The Civita Institute is excited to announce our newest fellows! For our 2020 application cycle, we received an incredibly diverse group of applications from across the United States. The four fellows—thoughtfully selected by a jury comprised of five deeply experienced Seattle-based creative professionals—all proposed developing unique layers of research to add to the extensive collection of work generated throughout the more than 30 years of the Civita Institute's fellowship program. We invite you to read more about them and their projects below.
Thank you to our diligent jury that included Board Member Anita H. Lehmann, a registered architect, artist, illustrator, and educator; incoming Board Member Cathy Dempsey, a project manager with over 30 years of experience in the development world; Dr. Dennis Ryan,
University of Washington professor in architecture, planning and urban design, and past visiting professor at the UW Rome Center; Vikram Sami, AIA, director for building performance at Olson Kundig; and 2019 fellow Janet Neuhauser, a professional photographer, artist, and educator.
BeAnne Hull, Civita Institute Advanced Career Fellowship
BeAnne is a graphic designer and educator who likes to paint her food, especially if it includes fresh vegetables or luscious fruits! She was a Design Department faculty member for 20 years at Cornish College of the Arts in Seattle and still runs art workshops and loves getting students of all ages excited about creating visual art.
BeAnne will be amplifying her passion for all things food-related by engaging in a serious study of the history, production, distribution, consumption and sharing of food in the region of Civita di Bangioregio. Regional cuisine has always been critical to cultural cohesion. As a designer, educator, artist and foodie with a love for colors, shapes, textures, smells, tastes and every other aspect of the essential experience of eating, BeAnne proposes to create illustrated story lines on the specificity of food in this unique location.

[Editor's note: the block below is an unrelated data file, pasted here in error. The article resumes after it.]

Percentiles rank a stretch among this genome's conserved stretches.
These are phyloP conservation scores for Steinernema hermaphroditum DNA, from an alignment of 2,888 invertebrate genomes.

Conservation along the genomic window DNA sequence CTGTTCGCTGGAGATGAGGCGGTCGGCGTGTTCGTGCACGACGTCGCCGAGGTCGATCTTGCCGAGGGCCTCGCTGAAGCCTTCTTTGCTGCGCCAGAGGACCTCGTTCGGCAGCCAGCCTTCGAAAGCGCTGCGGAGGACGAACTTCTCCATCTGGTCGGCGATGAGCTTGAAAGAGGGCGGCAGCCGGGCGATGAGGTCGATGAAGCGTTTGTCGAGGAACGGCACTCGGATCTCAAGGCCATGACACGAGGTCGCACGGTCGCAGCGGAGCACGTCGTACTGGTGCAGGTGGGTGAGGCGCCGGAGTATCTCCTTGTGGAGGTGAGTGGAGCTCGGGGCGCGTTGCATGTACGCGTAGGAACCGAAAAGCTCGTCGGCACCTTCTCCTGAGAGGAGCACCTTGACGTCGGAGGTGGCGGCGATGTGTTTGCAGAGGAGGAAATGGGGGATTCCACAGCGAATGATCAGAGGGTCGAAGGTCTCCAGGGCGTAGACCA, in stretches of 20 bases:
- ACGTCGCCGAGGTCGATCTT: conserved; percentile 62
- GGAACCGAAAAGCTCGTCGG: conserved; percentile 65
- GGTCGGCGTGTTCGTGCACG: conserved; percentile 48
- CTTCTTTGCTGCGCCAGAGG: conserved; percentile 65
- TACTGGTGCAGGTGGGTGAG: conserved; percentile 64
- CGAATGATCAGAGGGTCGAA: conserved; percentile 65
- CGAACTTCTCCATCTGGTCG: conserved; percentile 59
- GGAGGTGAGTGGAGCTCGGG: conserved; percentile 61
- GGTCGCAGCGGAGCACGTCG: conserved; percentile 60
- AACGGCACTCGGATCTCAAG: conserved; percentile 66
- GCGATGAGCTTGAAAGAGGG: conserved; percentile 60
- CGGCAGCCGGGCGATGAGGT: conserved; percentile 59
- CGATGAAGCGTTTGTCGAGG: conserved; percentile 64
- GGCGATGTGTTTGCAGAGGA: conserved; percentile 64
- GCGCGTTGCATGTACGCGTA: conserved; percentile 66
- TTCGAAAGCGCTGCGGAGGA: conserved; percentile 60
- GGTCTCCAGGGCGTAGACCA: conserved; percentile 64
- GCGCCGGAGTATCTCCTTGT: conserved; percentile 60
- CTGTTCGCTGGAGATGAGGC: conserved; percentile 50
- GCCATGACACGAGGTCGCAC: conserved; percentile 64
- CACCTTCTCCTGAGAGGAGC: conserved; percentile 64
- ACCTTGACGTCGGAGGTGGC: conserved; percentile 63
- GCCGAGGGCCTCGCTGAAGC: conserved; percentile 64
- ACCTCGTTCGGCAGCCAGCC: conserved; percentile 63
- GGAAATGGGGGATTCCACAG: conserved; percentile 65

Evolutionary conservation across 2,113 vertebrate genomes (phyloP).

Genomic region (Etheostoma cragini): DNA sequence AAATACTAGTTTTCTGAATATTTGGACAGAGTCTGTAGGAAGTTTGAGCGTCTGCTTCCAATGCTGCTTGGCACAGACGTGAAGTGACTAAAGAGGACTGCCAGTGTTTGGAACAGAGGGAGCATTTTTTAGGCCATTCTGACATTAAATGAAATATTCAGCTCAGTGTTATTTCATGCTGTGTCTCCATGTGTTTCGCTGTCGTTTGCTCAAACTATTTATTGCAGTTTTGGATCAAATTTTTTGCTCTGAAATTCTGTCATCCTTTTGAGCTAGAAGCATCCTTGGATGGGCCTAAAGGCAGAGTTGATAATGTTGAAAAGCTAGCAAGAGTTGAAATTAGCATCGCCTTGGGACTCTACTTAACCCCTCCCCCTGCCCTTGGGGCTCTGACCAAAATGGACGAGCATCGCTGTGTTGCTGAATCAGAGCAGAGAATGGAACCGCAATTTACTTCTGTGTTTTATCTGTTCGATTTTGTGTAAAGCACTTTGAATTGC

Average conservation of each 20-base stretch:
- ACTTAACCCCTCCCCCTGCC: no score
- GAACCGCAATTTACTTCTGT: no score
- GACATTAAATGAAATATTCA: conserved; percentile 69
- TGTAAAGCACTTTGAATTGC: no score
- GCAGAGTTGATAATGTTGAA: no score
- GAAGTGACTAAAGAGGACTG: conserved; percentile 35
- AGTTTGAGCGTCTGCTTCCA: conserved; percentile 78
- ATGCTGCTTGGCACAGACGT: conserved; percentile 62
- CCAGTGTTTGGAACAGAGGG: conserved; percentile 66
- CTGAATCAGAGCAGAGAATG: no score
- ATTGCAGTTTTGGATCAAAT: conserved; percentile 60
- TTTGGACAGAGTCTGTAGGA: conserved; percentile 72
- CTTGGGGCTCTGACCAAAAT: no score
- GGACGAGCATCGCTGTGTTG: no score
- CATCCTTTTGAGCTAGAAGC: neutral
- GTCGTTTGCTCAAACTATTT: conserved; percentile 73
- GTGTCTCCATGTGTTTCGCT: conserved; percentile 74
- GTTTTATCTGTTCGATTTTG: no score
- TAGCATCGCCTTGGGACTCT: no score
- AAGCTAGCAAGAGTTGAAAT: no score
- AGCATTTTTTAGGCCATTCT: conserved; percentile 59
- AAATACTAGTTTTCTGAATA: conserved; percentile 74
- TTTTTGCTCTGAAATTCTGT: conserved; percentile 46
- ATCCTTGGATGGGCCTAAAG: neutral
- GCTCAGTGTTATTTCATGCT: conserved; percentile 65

Anthony Angelilli, Astra Zarina Early Career Fellowship
Anthony Angelilli currently works and resides in Youngstown, Ohio. A native of blue-collar working-class people, Anthony was exposed early to different work strategies while installing tile floors and brick patios. These processes influenced his approach to making art, as he experiments with raw materials and paint to acquire specific textures, colors, and lines. He is also fascinated by the way information is retrieved, and how visual, and verbal language constantly changes.
Anthony proposes to make a series of intimate paintings and drawings using found raw materials and paint. In particular, he will study and question how memory is retrieved and erased through humanity's indexical mark with technology, and in correlation to Civita di Bagnoregio’s complex layers of geology, architecture, and construction.
Angela Prosper, Drexler Family Diversity Fellowship
Angela's background is in photography, design, and editorial writing, and she recently started her own design company, Rainy Day Prosper. Her love of photography inspired her to volunteer at the Photographic Center Northwest for the last eight years, both as a digital lab monitor and assisting with their annual auctions and events. She is also passionate about supporting minority-run small and micro businesses in Washington.